Low commitment, “casual” relationships — only way to date in college?


Lana Altunashvili ’27 is a prospective biology major. She is a James Monroe Scholar and a member of Club Tennis. Contact her at laltunashvili@wm.edu.

The views expressed in the article are the author’s own.

The 14th of February is a widely celebrated holiday, otherwise known as Saint Valentine’s Day. It’s a day that many look forward to, but many more seem to dread as companies decorate their websites with cupids and warm-colored hearts. Companies that assume you have that ‘special someone’ to spend this joyous holiday with. Don’t get me wrong, I respect the people who manage to date in college. However, it was in a conversation with a friend of mine that we deemed it only possible to date in college on one condition: that it be a “long term, long distance, low commitment, casual” relationship, in the words of Ryan Gosling as Ken in Greta Gerwig’s “Barbie.” Is this the only way to be in a relationship whilst getting a degree? Or are we just sour-faced pessimists who are slightly grumpy this time of the year? 

If I’ve learned anything in my short time here, it’s that most students of the College of William and Mary are overachievers and not in a particularly bad way. We are in an academically-rigorous environment with the motivation to participate in everything that interests us. We have trouble saying no, even when we know we have little time to ourselves as it is. We take on more and more responsibilities until it is absolutely unmanageable for us to take on anything else. It feels good though, to be occupied and to be busy doing the things you love. This is where the question of love comes in. How are we supposed to have time for a significant other when we barely have time for ourselves and our friends, let alone a boyfriend or girlfriend? Some people I know spend days at Earl Gregg Swem Library, practically living there – by the way, don’t do that, please. It’s for your own good. I suppose that’s my question to the people who have someone to spend this Valentine’s Day with: how do you do it? 

Now, there’s nuance to every situation. Some people are long-distance, which I suppose fits the ‘Ken’ theory of a perfect relationship. It’s easier to focus on schoolwork and other extracurricular activities when you have a set time for every one of your calls, when you text throughout the day to let them know about everything you do. On the other side of the coin, it is, after all, long distance. I have so much respect for all of you who are making it work, so I hope your guys’ Valentine’s went as well as it could have, however far the distance is. On the other hand, if you and your significant other go to the same school, how hard is it to stay on top of your schoolwork, your job, your club participation, your social life and your personal time? Does it feel overwhelming, or do they all balance out to give you the perfect combination? I wish my statistics class taught me how to evaluate this one… 

But why such an obsession with relationships anyway? Why is there this huge emphasis on whether or not you are taken, whether or not you have someone to go on a date with, whether or not you have a Valentine at all? Is it socially unacceptable or embarrassing to be single? Or have we as college students imposed that standard upon ourselves with the help of various social media outlets? As I am writing the article, I’m wondering why I’m so focused on this issue when I could be occupied with literally anything else — is it because I truly want something serious or because we are constantly fed these ideas of teenage love stories, so we think we aren’t whole without them? I truly believe that this obsession with ‘finding the right one’ is an epidemic in of itself that we need to eradicate.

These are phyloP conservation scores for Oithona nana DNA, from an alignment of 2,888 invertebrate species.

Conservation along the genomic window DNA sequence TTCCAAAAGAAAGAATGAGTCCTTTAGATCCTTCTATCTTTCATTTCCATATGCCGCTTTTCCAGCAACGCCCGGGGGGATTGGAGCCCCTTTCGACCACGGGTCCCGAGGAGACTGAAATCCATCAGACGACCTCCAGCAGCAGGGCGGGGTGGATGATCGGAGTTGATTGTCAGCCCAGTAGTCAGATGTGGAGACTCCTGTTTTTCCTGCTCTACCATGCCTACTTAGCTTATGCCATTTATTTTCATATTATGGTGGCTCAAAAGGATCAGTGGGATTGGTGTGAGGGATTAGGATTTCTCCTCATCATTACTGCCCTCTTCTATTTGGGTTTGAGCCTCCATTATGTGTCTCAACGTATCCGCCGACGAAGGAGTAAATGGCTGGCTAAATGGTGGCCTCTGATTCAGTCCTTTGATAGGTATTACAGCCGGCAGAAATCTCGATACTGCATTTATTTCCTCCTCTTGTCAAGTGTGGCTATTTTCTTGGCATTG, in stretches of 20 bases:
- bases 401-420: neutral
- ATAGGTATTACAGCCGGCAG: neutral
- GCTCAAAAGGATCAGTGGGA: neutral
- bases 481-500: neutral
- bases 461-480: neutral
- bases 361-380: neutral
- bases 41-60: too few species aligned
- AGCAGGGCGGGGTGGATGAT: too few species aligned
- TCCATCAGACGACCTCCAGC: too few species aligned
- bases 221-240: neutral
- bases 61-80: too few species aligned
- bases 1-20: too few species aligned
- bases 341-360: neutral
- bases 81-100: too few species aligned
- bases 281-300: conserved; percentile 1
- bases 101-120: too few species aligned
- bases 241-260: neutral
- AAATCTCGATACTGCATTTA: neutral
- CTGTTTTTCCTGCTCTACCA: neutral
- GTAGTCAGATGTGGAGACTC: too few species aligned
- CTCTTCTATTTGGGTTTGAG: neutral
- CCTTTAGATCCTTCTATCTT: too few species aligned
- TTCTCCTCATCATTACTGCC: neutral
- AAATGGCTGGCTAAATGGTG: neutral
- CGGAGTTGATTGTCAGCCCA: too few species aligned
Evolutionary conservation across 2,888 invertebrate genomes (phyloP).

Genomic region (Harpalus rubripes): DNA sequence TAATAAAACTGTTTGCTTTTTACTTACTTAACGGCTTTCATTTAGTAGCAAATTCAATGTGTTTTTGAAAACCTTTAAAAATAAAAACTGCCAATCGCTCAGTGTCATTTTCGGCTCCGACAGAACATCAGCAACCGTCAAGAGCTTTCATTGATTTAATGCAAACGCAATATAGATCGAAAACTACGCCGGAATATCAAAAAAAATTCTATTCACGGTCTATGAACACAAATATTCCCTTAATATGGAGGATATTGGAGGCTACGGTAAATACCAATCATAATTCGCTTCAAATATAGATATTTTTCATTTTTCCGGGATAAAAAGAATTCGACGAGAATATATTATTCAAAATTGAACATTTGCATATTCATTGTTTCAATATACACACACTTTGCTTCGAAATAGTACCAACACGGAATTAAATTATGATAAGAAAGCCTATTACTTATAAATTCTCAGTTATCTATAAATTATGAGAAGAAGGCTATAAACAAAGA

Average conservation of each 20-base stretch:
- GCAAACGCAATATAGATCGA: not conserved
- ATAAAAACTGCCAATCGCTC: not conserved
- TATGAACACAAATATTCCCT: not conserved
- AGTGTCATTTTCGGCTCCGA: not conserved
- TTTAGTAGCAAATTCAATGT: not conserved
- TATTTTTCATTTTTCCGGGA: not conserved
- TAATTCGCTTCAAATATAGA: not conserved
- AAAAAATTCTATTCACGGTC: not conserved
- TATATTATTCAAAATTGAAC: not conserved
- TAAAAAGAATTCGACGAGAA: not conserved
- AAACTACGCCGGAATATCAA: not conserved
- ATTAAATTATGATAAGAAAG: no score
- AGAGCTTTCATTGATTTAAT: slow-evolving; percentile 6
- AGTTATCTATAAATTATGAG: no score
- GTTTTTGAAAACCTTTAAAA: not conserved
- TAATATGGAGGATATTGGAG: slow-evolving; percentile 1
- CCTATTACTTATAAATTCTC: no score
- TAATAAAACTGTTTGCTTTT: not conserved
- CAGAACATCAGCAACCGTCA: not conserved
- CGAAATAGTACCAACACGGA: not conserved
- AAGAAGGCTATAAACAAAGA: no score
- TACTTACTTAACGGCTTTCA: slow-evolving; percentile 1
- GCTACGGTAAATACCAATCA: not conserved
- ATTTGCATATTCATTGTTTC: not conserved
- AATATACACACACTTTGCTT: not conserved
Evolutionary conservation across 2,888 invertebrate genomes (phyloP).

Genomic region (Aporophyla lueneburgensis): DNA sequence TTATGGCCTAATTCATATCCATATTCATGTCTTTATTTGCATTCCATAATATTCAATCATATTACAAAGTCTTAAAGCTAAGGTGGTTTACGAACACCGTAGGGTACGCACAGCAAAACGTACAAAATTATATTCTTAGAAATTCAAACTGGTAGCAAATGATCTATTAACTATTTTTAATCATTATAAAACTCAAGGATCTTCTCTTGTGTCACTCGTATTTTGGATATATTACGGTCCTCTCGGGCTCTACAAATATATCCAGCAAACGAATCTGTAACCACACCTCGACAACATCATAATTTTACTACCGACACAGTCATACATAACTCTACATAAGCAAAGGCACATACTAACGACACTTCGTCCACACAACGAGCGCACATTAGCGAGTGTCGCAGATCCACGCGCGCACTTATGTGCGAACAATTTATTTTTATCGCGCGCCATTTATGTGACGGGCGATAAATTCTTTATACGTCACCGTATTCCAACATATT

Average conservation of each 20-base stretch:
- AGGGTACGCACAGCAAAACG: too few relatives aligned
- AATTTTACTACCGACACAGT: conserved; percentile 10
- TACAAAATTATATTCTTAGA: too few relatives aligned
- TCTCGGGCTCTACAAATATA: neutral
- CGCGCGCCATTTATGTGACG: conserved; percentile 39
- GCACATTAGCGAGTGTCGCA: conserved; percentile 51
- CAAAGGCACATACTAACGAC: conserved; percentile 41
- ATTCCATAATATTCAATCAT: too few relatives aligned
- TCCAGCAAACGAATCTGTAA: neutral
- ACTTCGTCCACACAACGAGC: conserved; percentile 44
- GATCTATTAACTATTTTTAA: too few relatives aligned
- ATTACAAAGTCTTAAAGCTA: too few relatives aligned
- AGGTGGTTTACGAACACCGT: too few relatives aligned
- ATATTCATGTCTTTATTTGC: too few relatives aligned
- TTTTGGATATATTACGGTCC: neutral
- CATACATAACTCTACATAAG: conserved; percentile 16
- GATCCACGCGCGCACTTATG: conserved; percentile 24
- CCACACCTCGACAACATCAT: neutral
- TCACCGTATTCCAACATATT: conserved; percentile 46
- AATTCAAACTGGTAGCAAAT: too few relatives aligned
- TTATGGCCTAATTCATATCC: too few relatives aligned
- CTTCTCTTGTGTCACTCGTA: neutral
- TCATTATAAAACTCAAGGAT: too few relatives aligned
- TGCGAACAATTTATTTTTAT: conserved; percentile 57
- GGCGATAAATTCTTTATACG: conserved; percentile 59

While some of us are here, constantly romanticizing our interactions with people who don’t even know our names, waiting for replies that are never going to come, others are out there discovering and working on themselves for themselves and nobody else. This idea that we are fundamentally lacking something if we aren’t in a relationship is often planted in our minds and then keeps growing out of control until we don’t even question it. But why not question it this Valentine’s Day? The fact that we aren’t okay with being alone itself is reason enough not to date anyone for now and to grow fond of ourselves in the first place. It’s cliche but true — you can’t love someone else until you love yourself. So to all those concerned with not having a significant other, the minute you’re okay with being alone, they will come along. That’s usually how those things go anyway — they happen when you least expect them to. In the meantime, why not work on ourselves? After all, we’re stuck with us for the rest of our lives, so we might as well make that time worth it. 

We could also go on and on about whether there’s a point to this commercial holiday at all. Whether we are simply playing into the consumerist culture of the U.S. by buying Sweethearts and sending Candy Grams… One thing remains clear to me though — Valentine’s Day should be a day for not only romantic relationships but platonic ones as well. It shouldn’t matter whether you’re taken or not and it shouldn’t matter if you have a date on the 14th, because all your friends should be your Valentines. The bottom line is that it’s better to have a meaningful relationship with yourself and find someone later, rather than settle for the “long term, long distance, low commitment, casual” relationship right now while being unsure of what you want from life, not knowing who you are yet. What I want to say is that college is a time for self-discovery. If we stop to look around and appreciate what we are doing, and where we are, everything will come in time — slowly, but surely.


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